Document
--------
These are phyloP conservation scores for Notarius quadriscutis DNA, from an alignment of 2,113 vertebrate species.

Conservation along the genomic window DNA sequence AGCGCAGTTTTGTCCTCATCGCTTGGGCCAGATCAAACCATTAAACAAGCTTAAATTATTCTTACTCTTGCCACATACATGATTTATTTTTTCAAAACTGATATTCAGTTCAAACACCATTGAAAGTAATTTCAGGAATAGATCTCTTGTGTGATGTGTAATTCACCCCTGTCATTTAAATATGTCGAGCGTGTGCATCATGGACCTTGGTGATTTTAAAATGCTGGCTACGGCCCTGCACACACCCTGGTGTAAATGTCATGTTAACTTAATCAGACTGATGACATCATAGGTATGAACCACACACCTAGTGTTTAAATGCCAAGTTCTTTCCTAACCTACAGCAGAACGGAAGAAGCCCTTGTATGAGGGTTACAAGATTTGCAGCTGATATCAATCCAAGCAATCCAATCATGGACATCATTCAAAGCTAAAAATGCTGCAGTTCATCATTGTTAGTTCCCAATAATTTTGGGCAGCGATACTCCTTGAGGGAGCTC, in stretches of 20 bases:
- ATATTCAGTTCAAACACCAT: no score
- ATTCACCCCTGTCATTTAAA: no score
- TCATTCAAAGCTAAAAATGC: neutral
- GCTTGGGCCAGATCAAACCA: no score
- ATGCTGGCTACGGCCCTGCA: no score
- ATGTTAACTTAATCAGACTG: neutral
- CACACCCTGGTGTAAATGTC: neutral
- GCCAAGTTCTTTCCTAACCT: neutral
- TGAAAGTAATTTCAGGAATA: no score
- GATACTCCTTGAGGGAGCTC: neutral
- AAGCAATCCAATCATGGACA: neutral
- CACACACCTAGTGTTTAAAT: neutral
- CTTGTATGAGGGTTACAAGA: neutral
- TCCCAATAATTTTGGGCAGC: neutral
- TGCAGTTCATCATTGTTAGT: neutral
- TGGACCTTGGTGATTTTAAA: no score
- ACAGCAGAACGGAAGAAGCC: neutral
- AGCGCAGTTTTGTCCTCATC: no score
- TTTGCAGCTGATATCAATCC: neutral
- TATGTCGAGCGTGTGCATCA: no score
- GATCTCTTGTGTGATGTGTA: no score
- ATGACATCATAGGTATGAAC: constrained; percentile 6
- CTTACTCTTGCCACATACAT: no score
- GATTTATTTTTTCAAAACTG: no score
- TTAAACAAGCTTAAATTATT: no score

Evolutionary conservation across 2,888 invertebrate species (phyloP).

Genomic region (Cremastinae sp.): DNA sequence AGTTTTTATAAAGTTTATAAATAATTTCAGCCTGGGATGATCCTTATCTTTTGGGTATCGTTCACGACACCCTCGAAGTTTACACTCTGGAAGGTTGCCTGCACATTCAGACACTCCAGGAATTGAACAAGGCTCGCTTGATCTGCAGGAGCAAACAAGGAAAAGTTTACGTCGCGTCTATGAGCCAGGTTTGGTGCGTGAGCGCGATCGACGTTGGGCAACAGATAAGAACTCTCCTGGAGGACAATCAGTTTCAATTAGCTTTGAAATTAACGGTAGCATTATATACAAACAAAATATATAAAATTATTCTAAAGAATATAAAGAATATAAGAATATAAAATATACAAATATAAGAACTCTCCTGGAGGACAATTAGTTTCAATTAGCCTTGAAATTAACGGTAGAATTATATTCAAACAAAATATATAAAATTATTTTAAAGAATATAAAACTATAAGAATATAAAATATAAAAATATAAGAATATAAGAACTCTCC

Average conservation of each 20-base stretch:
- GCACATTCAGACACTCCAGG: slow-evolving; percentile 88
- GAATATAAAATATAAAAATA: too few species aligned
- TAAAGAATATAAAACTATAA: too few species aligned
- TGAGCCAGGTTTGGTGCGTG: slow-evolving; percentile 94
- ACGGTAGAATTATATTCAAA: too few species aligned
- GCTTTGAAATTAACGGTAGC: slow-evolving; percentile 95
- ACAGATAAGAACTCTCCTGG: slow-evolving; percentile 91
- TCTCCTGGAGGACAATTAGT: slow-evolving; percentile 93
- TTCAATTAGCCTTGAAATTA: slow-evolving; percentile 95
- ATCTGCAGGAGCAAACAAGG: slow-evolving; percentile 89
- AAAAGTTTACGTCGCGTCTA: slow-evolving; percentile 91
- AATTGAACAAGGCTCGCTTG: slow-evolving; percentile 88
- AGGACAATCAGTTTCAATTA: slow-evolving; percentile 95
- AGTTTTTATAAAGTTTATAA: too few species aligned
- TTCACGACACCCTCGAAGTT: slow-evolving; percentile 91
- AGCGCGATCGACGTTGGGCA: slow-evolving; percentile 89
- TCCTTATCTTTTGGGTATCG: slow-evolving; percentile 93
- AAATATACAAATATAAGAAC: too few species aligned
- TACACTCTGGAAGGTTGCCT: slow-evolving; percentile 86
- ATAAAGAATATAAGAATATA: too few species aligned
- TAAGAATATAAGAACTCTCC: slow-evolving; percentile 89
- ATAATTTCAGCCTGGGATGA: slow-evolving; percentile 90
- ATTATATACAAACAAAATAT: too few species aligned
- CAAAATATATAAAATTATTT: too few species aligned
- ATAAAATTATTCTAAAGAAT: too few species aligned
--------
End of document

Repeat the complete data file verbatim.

These are phyloP conservation scores for Notarius quadriscutis DNA, from an alignment of 2,113 vertebrate species.

Conservation along the genomic window DNA sequence AGCGCAGTTTTGTCCTCATCGCTTGGGCCAGATCAAACCATTAAACAAGCTTAAATTATTCTTACTCTTGCCACATACATGATTTATTTTTTCAAAACTGATATTCAGTTCAAACACCATTGAAAGTAATTTCAGGAATAGATCTCTTGTGTGATGTGTAATTCACCCCTGTCATTTAAATATGTCGAGCGTGTGCATCATGGACCTTGGTGATTTTAAAATGCTGGCTACGGCCCTGCACACACCCTGGTGTAAATGTCATGTTAACTTAATCAGACTGATGACATCATAGGTATGAACCACACACCTAGTGTTTAAATGCCAAGTTCTTTCCTAACCTACAGCAGAACGGAAGAAGCCCTTGTATGAGGGTTACAAGATTTGCAGCTGATATCAATCCAAGCAATCCAATCATGGACATCATTCAAAGCTAAAAATGCTGCAGTTCATCATTGTTAGTTCCCAATAATTTTGGGCAGCGATACTCCTTGAGGGAGCTC, in stretches of 20 bases:
- ATATTCAGTTCAAACACCAT: no score
- ATTCACCCCTGTCATTTAAA: no score
- TCATTCAAAGCTAAAAATGC: neutral
- GCTTGGGCCAGATCAAACCA: no score
- ATGCTGGCTACGGCCCTGCA: no score
- ATGTTAACTTAATCAGACTG: neutral
- CACACCCTGGTGTAAATGTC: neutral
- GCCAAGTTCTTTCCTAACCT: neutral
- TGAAAGTAATTTCAGGAATA: no score
- GATACTCCTTGAGGGAGCTC: neutral
- AAGCAATCCAATCATGGACA: neutral
- CACACACCTAGTGTTTAAAT: neutral
- CTTGTATGAGGGTTACAAGA: neutral
- TCCCAATAATTTTGGGCAGC: neutral
- TGCAGTTCATCATTGTTAGT: neutral
- TGGACCTTGGTGATTTTAAA: no score
- ACAGCAGAACGGAAGAAGCC: neutral
- AGCGCAGTTTTGTCCTCATC: no score
- TTTGCAGCTGATATCAATCC: neutral
- TATGTCGAGCGTGTGCATCA: no score
- GATCTCTTGTGTGATGTGTA: no score
- ATGACATCATAGGTATGAAC: constrained; percentile 6
- CTTACTCTTGCCACATACAT: no score
- GATTTATTTTTTCAAAACTG: no score
- TTAAACAAGCTTAAATTATT: no score

Evolutionary conservation across 2,888 invertebrate species (phyloP).

Genomic region (Cremastinae sp.): DNA sequence AGTTTTTATAAAGTTTATAAATAATTTCAGCCTGGGATGATCCTTATCTTTTGGGTATCGTTCACGACACCCTCGAAGTTTACACTCTGGAAGGTTGCCTGCACATTCAGACACTCCAGGAATTGAACAAGGCTCGCTTGATCTGCAGGAGCAAACAAGGAAAAGTTTACGTCGCGTCTATGAGCCAGGTTTGGTGCGTGAGCGCGATCGACGTTGGGCAACAGATAAGAACTCTCCTGGAGGACAATCAGTTTCAATTAGCTTTGAAATTAACGGTAGCATTATATACAAACAAAATATATAAAATTATTCTAAAGAATATAAAGAATATAAGAATATAAAATATACAAATATAAGAACTCTCCTGGAGGACAATTAGTTTCAATTAGCCTTGAAATTAACGGTAGAATTATATTCAAACAAAATATATAAAATTATTTTAAAGAATATAAAACTATAAGAATATAAAATATAAAAATATAAGAATATAAGAACTCTCC

Average conservation of each 20-base stretch:
- GCACATTCAGACACTCCAGG: slow-evolving; percentile 88
- GAATATAAAATATAAAAATA: too few species aligned
- TAAAGAATATAAAACTATAA: too few species aligned
- TGAGCCAGGTTTGGTGCGTG: slow-evolving; percentile 94
- ACGGTAGAATTATATTCAAA: too few species aligned
- GCTTTGAAATTAACGGTAGC: slow-evolving; percentile 95
- ACAGATAAGAACTCTCCTGG: slow-evolving; percentile 91
- TCTCCTGGAGGACAATTAGT: slow-evolving; percentile 93
- TTCAATTAGCCTTGAAATTA: slow-evolving; percentile 95
- ATCTGCAGGAGCAAACAAGG: slow-evolving; percentile 89
- AAAAGTTTACGTCGCGTCTA: slow-evolving; percentile 91
- AATTGAACAAGGCTCGCTTG: slow-evolving; percentile 88
- AGGACAATCAGTTTCAATTA: slow-evolving; percentile 95
- AGTTTTTATAAAGTTTATAA: too few species aligned
- TTCACGACACCCTCGAAGTT: slow-evolving; percentile 91
- AGCGCGATCGACGTTGGGCA: slow-evolving; percentile 89
- TCCTTATCTTTTGGGTATCG: slow-evolving; percentile 93
- AAATATACAAATATAAGAAC: too few species aligned
- TACACTCTGGAAGGTTGCCT: slow-evolving; percentile 86
- ATAAAGAATATAAGAATATA: too few species aligned
- TAAGAATATAAGAACTCTCC: slow-evolving; percentile 89
- ATAATTTCAGCCTGGGATGA: slow-evolving; percentile 90
- ATTATATACAAACAAAATAT: too few species aligned
- CAAAATATATAAAATTATTT: too few species aligned
- ATAAAATTATTCTAAAGAAT: too few species aligned